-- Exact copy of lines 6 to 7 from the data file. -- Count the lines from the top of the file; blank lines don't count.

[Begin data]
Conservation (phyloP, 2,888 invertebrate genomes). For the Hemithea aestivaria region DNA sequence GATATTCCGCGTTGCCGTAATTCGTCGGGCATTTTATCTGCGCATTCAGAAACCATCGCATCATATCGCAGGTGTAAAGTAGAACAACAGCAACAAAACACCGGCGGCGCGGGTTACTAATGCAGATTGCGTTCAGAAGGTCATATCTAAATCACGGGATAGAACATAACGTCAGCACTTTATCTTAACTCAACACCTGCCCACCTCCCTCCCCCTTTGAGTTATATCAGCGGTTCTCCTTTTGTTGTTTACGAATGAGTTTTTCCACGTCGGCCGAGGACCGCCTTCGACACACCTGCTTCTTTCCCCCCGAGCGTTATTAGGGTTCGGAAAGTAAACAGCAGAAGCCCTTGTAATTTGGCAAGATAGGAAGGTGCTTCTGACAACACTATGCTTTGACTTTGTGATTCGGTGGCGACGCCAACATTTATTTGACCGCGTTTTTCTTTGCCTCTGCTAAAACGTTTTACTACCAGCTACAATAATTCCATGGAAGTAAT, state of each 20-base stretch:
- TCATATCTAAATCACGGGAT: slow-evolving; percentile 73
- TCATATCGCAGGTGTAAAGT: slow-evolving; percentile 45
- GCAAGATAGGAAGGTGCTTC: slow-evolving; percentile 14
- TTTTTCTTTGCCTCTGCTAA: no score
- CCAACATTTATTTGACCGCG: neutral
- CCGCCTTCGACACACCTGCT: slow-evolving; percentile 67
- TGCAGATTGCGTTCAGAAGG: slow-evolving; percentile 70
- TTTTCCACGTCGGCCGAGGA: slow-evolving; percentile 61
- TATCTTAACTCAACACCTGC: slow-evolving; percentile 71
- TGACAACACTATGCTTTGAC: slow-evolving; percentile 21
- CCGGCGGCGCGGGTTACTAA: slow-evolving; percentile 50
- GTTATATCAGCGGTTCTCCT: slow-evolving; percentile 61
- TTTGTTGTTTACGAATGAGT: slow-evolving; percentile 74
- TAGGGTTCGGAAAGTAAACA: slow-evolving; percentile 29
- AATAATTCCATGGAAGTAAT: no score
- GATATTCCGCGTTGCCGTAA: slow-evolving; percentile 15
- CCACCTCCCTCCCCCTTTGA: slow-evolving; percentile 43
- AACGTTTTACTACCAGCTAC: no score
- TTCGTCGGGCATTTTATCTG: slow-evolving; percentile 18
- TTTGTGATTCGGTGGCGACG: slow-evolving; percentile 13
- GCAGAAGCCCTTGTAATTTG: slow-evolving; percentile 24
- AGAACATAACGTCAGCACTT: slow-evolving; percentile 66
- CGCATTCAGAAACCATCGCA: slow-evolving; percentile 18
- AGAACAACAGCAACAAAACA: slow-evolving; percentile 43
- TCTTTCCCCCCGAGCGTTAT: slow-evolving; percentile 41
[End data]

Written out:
- CCAACATTTATTTGACCGCG: neutral
- CCGCCTTCGACACACCTGCT: slow-evolving; percentile 67